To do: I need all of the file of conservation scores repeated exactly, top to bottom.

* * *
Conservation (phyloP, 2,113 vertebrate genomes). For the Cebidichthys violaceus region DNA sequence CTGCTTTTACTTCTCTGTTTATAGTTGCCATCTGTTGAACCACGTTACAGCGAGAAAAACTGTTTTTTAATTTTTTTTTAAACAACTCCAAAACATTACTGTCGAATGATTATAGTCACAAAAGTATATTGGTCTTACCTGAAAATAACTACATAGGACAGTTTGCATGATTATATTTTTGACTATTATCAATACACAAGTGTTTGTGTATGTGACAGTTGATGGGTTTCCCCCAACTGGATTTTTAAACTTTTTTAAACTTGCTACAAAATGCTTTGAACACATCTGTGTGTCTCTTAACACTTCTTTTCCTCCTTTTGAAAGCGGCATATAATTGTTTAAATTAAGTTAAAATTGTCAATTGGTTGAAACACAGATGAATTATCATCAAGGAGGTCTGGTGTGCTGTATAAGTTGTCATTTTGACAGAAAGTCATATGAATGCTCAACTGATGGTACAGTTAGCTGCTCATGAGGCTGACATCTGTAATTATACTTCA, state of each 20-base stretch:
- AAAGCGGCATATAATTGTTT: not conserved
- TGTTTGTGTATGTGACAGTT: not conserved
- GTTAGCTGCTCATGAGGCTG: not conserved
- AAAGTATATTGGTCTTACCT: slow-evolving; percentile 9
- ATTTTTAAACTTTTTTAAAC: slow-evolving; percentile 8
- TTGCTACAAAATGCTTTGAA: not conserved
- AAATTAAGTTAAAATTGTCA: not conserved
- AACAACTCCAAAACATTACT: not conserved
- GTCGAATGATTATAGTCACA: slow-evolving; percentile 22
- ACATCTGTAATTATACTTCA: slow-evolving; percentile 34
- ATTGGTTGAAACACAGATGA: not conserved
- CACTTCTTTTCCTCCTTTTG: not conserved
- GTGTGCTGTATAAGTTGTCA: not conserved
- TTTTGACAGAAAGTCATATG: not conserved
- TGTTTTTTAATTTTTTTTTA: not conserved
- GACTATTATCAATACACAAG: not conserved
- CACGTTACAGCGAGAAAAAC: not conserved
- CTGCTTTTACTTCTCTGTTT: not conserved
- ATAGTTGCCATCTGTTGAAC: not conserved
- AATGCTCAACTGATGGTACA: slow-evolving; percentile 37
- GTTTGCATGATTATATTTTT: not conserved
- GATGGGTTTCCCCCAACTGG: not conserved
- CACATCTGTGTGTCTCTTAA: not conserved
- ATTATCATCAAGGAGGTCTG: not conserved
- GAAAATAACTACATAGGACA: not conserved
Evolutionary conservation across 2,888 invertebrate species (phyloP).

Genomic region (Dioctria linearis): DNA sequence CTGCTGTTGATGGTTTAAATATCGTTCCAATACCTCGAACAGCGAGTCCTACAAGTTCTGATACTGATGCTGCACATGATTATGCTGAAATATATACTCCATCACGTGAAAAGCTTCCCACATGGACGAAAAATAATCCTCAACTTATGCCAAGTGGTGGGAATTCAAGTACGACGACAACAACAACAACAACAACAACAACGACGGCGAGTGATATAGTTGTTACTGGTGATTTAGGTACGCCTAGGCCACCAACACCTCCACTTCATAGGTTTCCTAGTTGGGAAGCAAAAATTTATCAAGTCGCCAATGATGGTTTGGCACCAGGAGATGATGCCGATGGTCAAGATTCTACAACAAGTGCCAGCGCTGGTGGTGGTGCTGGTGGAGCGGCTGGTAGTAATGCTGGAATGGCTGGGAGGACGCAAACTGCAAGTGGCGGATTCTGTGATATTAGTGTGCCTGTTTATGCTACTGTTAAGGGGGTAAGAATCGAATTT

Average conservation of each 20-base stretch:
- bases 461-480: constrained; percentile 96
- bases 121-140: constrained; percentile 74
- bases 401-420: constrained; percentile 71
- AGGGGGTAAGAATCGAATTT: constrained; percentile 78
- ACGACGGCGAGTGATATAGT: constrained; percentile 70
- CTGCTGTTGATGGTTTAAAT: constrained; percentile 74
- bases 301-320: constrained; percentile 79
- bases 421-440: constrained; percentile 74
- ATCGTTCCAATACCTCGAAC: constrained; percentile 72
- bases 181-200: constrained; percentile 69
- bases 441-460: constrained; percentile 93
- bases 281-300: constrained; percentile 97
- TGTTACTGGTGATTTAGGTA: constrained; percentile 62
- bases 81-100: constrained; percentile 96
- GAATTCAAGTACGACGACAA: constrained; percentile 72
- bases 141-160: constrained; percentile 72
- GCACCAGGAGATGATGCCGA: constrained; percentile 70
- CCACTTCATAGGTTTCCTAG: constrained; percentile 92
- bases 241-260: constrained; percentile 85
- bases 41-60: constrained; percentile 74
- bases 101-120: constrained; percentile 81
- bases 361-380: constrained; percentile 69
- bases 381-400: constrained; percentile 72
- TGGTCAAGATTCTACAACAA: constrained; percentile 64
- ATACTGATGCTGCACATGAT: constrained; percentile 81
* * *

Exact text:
Conservation (phyloP, 2,113 vertebrate genomes). For the Cebidichthys violaceus region DNA sequence CTGCTTTTACTTCTCTGTTTATAGTTGCCATCTGTTGAACCACGTTACAGCGAGAAAAACTGTTTTTTAATTTTTTTTTAAACAACTCCAAAACATTACTGTCGAATGATTATAGTCACAAAAGTATATTGGTCTTACCTGAAAATAACTACATAGGACAGTTTGCATGATTATATTTTTGACTATTATCAATACACAAGTGTTTGTGTATGTGACAGTTGATGGGTTTCCCCCAACTGGATTTTTAAACTTTTTTAAACTTGCTACAAAATGCTTTGAACACATCTGTGTGTCTCTTAACACTTCTTTTCCTCCTTTTGAAAGCGGCATATAATTGTTTAAATTAAGTTAAAATTGTCAATTGGTTGAAACACAGATGAATTATCATCAAGGAGGTCTGGTGTGCTGTATAAGTTGTCATTTTGACAGAAAGTCATATGAATGCTCAACTGATGGTACAGTTAGCTGCTCATGAGGCTGACATCTGTAATTATACTTCA, state of each 20-base stretch:
- AAAGCGGCATATAATTGTTT: not conserved
- TGTTTGTGTATGTGACAGTT: not conserved
- GTTAGCTGCTCATGAGGCTG: not conserved
- AAAGTATATTGGTCTTACCT: slow-evolving; percentile 9
- ATTTTTAAACTTTTTTAAAC: slow-evolving; percentile 8
- TTGCTACAAAATGCTTTGAA: not conserved
- AAATTAAGTTAAAATTGTCA: not conserved
- AACAACTCCAAAACATTACT: not conserved
- GTCGAATGATTATAGTCACA: slow-evolving; percentile 22
- ACATCTGTAATTATACTTCA: slow-evolving; percentile 34
- ATTGGTTGAAACACAGATGA: not conserved
- CACTTCTTTTCCTCCTTTTG: not conserved
- GTGTGCTGTATAAGTTGTCA: not conserved
- TTTTGACAGAAAGTCATATG: not conserved
- TGTTTTTTAATTTTTTTTTA: not conserved
- GACTATTATCAATACACAAG: not conserved
- CACGTTACAGCGAGAAAAAC: not conserved
- CTGCTTTTACTTCTCTGTTT: not conserved
- ATAGTTGCCATCTGTTGAAC: not conserved
- AATGCTCAACTGATGGTACA: slow-evolving; percentile 37
- GTTTGCATGATTATATTTTT: not conserved
- GATGGGTTTCCCCCAACTGG: not conserved
- CACATCTGTGTGTCTCTTAA: not conserved
- ATTATCATCAAGGAGGTCTG: not conserved
- GAAAATAACTACATAGGACA: not conserved
Evolutionary conservation across 2,888 invertebrate species (phyloP).

Genomic region (Dioctria linearis): DNA sequence CTGCTGTTGATGGTTTAAATATCGTTCCAATACCTCGAACAGCGAGTCCTACAAGTTCTGATACTGATGCTGCACATGATTATGCTGAAATATATACTCCATCACGTGAAAAGCTTCCCACATGGACGAAAAATAATCCTCAACTTATGCCAAGTGGTGGGAATTCAAGTACGACGACAACAACAACAACAACAACAACAACGACGGCGAGTGATATAGTTGTTACTGGTGATTTAGGTACGCCTAGGCCACCAACACCTCCACTTCATAGGTTTCCTAGTTGGGAAGCAAAAATTTATCAAGTCGCCAATGATGGTTTGGCACCAGGAGATGATGCCGATGGTCAAGATTCTACAACAAGTGCCAGCGCTGGTGGTGGTGCTGGTGGAGCGGCTGGTAGTAATGCTGGAATGGCTGGGAGGACGCAAACTGCAAGTGGCGGATTCTGTGATATTAGTGTGCCTGTTTATGCTACTGTTAAGGGGGTAAGAATCGAATTT

Average conservation of each 20-base stretch:
- bases 461-480: constrained; percentile 96
- bases 121-140: constrained; percentile 74
- bases 401-420: constrained; percentile 71
- AGGGGGTAAGAATCGAATTT: constrained; percentile 78
- ACGACGGCGAGTGATATAGT: constrained; percentile 70
- CTGCTGTTGATGGTTTAAAT: constrained; percentile 74
- bases 301-320: constrained; percentile 79
- bases 421-440: constrained; percentile 74
- ATCGTTCCAATACCTCGAAC: constrained; percentile 72
- bases 181-200: constrained; percentile 69
- bases 441-460: constrained; percentile 93
- bases 281-300: constrained; percentile 97
- TGTTACTGGTGATTTAGGTA: constrained; percentile 62
- bases 81-100: constrained; percentile 96
- GAATTCAAGTACGACGACAA: constrained; percentile 72
- bases 141-160: constrained; percentile 72
- GCACCAGGAGATGATGCCGA: constrained; percentile 70
- CCACTTCATAGGTTTCCTAG: constrained; percentile 92
- bases 241-260: constrained; percentile 85
- bases 41-60: constrained; percentile 74
- bases 101-120: constrained; percentile 81
- bases 361-380: constrained; percentile 69
- bases 381-400: constrained; percentile 72
- TGGTCAAGATTCTACAACAA: constrained; percentile 64
- ATACTGATGCTGCACATGAT: constrained; percentile 81